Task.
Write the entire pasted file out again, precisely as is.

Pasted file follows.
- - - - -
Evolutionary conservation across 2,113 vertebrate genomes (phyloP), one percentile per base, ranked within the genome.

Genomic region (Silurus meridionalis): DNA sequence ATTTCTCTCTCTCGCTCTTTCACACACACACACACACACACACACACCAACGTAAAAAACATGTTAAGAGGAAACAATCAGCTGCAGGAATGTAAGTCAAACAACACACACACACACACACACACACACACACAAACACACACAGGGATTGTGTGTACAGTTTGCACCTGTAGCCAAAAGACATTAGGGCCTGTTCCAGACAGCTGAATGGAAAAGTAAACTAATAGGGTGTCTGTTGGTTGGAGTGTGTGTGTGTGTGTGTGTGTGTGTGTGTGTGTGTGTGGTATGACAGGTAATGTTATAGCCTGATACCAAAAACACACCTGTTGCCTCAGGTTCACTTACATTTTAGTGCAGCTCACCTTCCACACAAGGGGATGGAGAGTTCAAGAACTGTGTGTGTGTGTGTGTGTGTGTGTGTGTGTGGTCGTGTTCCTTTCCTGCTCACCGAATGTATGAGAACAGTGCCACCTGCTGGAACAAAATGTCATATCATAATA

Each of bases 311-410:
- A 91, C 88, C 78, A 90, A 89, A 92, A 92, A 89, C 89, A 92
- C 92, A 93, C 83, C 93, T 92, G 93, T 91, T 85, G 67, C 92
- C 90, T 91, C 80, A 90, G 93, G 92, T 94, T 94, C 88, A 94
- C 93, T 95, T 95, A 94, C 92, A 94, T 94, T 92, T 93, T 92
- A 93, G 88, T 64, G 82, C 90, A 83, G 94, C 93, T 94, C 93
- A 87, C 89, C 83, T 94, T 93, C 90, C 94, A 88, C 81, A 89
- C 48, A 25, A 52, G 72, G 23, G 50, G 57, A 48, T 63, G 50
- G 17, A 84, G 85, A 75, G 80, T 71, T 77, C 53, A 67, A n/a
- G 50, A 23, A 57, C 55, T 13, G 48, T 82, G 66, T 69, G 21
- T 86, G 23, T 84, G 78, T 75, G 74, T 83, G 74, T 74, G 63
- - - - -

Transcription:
Evolutionary conservation across 2,113 vertebrate genomes (phyloP), one percentile per base, ranked within the genome.

Genomic region (Silurus meridionalis): DNA sequence ATTTCTCTCTCTCGCTCTTTCACACACACACACACACACACACACACCAACGTAAAAAACATGTTAAGAGGAAACAATCAGCTGCAGGAATGTAAGTCAAACAACACACACACACACACACACACACACACACAAACACACACAGGGATTGTGTGTACAGTTTGCACCTGTAGCCAAAAGACATTAGGGCCTGTTCCAGACAGCTGAATGGAAAAGTAAACTAATAGGGTGTCTGTTGGTTGGAGTGTGTGTGTGTGTGTGTGTGTGTGTGTGTGTGTGTGTGGTATGACAGGTAATGTTATAGCCTGATACCAAAAACACACCTGTTGCCTCAGGTTCACTTACATTTTAGTGCAGCTCACCTTCCACACAAGGGGATGGAGAGTTCAAGAACTGTGTGTGTGTGTGTGTGTGTGTGTGTGTGTGGTCGTGTTCCTTTCCTGCTCACCGAATGTATGAGAACAGTGCCACCTGCTGGAACAAAATGTCATATCATAATA

Each of bases 311-410:
- A 91, C 88, C 78, A 90, A 89, A 92, A 92, A 89, C 89, A 92
- C 92, A 93, C 83, C 93, T 92, G 93, T 91, T 85, G 67, C 92
- C 90, T 91, C 80, A 90, G 93, G 92, T 94, T 94, C 88, A 94
- C 93, T 95, T 95, A 94, C 92, A 94, T 94, T 92, T 93, T 92
- A 93, G 88, T 64, G 82, C 90, A 83, G 94, C 93, T 94, C 93
- A 87, C 89, C 83, T 94, T 93, C 90, C 94, A 88, C 81, A 89
- C 48, A 25, A 52, G 72, G 23, G 50, G 57, A 48, T 63, G 50
- G 17, A 84, G 85, A 75, G 80, T 71, T 77, C 53, A 67, A n/a
- G 50, A 23, A 57, C 55, T 13, G 48, T 82, G 66, T 69, G 21
- T 86, G 23, T 84, G 78, T 75, G 74, T 83, G 74, T 74, G 63